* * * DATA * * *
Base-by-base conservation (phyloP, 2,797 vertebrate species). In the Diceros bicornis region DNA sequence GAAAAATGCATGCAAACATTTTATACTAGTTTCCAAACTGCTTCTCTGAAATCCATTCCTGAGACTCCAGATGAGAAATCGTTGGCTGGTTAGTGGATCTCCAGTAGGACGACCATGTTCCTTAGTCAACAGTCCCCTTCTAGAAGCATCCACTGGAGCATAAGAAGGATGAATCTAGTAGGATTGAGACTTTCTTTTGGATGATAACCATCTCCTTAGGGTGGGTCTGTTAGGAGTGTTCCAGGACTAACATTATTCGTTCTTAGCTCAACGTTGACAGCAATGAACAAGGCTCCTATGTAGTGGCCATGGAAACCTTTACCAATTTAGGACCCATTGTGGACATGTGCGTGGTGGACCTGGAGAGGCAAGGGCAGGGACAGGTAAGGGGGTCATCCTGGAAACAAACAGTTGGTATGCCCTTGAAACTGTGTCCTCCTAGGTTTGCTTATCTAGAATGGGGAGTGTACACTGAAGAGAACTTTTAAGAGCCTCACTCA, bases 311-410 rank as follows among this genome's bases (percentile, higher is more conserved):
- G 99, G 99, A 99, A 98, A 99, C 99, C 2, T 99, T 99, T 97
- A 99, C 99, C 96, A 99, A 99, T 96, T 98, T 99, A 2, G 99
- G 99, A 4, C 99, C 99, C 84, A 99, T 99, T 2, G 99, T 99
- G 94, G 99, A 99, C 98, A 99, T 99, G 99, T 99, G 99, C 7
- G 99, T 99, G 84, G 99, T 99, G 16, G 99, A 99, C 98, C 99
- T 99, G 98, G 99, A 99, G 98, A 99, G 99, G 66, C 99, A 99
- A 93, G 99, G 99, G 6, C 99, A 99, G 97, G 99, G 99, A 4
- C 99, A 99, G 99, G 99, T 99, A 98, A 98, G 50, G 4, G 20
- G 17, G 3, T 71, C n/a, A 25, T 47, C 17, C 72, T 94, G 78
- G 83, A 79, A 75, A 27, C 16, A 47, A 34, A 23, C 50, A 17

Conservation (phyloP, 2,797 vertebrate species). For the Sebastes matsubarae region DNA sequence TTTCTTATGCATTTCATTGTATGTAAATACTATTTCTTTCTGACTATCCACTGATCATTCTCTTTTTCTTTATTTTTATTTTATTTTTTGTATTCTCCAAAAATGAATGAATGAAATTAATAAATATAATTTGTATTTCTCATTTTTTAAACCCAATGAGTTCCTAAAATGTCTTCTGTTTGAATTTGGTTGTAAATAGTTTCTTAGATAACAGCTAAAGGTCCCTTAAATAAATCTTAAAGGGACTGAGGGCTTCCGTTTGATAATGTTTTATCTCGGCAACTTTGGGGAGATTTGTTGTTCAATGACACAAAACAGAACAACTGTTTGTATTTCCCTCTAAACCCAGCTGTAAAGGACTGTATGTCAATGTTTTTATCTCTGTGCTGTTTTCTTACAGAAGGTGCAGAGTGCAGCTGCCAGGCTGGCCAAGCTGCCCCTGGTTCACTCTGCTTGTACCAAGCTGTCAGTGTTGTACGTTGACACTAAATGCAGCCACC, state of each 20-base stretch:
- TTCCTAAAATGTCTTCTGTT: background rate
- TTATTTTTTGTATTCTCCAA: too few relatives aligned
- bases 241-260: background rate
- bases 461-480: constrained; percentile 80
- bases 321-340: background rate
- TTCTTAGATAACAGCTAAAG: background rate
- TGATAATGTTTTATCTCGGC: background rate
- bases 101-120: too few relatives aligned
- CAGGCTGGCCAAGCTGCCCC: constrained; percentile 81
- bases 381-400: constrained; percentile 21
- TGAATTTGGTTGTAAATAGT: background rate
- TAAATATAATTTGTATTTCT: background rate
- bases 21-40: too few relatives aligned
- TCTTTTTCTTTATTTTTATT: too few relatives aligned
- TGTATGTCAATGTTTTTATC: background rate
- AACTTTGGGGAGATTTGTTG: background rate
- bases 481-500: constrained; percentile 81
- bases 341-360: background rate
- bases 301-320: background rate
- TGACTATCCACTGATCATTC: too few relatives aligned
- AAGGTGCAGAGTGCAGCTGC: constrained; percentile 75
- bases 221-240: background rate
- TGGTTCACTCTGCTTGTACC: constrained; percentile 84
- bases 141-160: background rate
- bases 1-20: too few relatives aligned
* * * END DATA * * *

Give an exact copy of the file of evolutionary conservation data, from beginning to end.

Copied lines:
Base-by-base conservation (phyloP, 2,797 vertebrate species). In the Diceros bicornis region DNA sequence GAAAAATGCATGCAAACATTTTATACTAGTTTCCAAACTGCTTCTCTGAAATCCATTCCTGAGACTCCAGATGAGAAATCGTTGGCTGGTTAGTGGATCTCCAGTAGGACGACCATGTTCCTTAGTCAACAGTCCCCTTCTAGAAGCATCCACTGGAGCATAAGAAGGATGAATCTAGTAGGATTGAGACTTTCTTTTGGATGATAACCATCTCCTTAGGGTGGGTCTGTTAGGAGTGTTCCAGGACTAACATTATTCGTTCTTAGCTCAACGTTGACAGCAATGAACAAGGCTCCTATGTAGTGGCCATGGAAACCTTTACCAATTTAGGACCCATTGTGGACATGTGCGTGGTGGACCTGGAGAGGCAAGGGCAGGGACAGGTAAGGGGGTCATCCTGGAAACAAACAGTTGGTATGCCCTTGAAACTGTGTCCTCCTAGGTTTGCTTATCTAGAATGGGGAGTGTACACTGAAGAGAACTTTTAAGAGCCTCACTCA, bases 311-410 rank as follows among this genome's bases (percentile, higher is more conserved):
- G 99, G 99, A 99, A 98, A 99, C 99, C 2, T 99, T 99, T 97
- A 99, C 99, C 96, A 99, A 99, T 96, T 98, T 99, A 2, G 99
- G 99, A 4, C 99, C 99, C 84, A 99, T 99, T 2, G 99, T 99
- G 94, G 99, A 99, C 98, A 99, T 99, G 99, T 99, G 99, C 7
- G 99, T 99, G 84, G 99, T 99, G 16, G 99, A 99, C 98, C 99
- T 99, G 98, G 99, A 99, G 98, A 99, G 99, G 66, C 99, A 99
- A 93, G 99, G 99, G 6, C 99, A 99, G 97, G 99, G 99, A 4
- C 99, A 99, G 99, G 99, T 99, A 98, A 98, G 50, G 4, G 20
- G 17, G 3, T 71, C n/a, A 25, T 47, C 17, C 72, T 94, G 78
- G 83, A 79, A 75, A 27, C 16, A 47, A 34, A 23, C 50, A 17

Conservation (phyloP, 2,797 vertebrate species). For the Sebastes matsubarae region DNA sequence TTTCTTATGCATTTCATTGTATGTAAATACTATTTCTTTCTGACTATCCACTGATCATTCTCTTTTTCTTTATTTTTATTTTATTTTTTGTATTCTCCAAAAATGAATGAATGAAATTAATAAATATAATTTGTATTTCTCATTTTTTAAACCCAATGAGTTCCTAAAATGTCTTCTGTTTGAATTTGGTTGTAAATAGTTTCTTAGATAACAGCTAAAGGTCCCTTAAATAAATCTTAAAGGGACTGAGGGCTTCCGTTTGATAATGTTTTATCTCGGCAACTTTGGGGAGATTTGTTGTTCAATGACACAAAACAGAACAACTGTTTGTATTTCCCTCTAAACCCAGCTGTAAAGGACTGTATGTCAATGTTTTTATCTCTGTGCTGTTTTCTTACAGAAGGTGCAGAGTGCAGCTGCCAGGCTGGCCAAGCTGCCCCTGGTTCACTCTGCTTGTACCAAGCTGTCAGTGTTGTACGTTGACACTAAATGCAGCCACC, state of each 20-base stretch:
- TTCCTAAAATGTCTTCTGTT: background rate
- TTATTTTTTGTATTCTCCAA: too few relatives aligned
- bases 241-260: background rate
- bases 461-480: constrained; percentile 80
- bases 321-340: background rate
- TTCTTAGATAACAGCTAAAG: background rate
- TGATAATGTTTTATCTCGGC: background rate
- bases 101-120: too few relatives aligned
- CAGGCTGGCCAAGCTGCCCC: constrained; percentile 81
- bases 381-400: constrained; percentile 21
- TGAATTTGGTTGTAAATAGT: background rate
- TAAATATAATTTGTATTTCT: background rate
- bases 21-40: too few relatives aligned
- TCTTTTTCTTTATTTTTATT: too few relatives aligned
- TGTATGTCAATGTTTTTATC: background rate
- AACTTTGGGGAGATTTGTTG: background rate
- bases 481-500: constrained; percentile 81
- bases 341-360: background rate
- bases 301-320: background rate
- TGACTATCCACTGATCATTC: too few relatives aligned
- AAGGTGCAGAGTGCAGCTGC: constrained; percentile 75
- bases 221-240: background rate
- TGGTTCACTCTGCTTGTACC: constrained; percentile 84
- bases 141-160: background rate
- bases 1-20: too few relatives aligned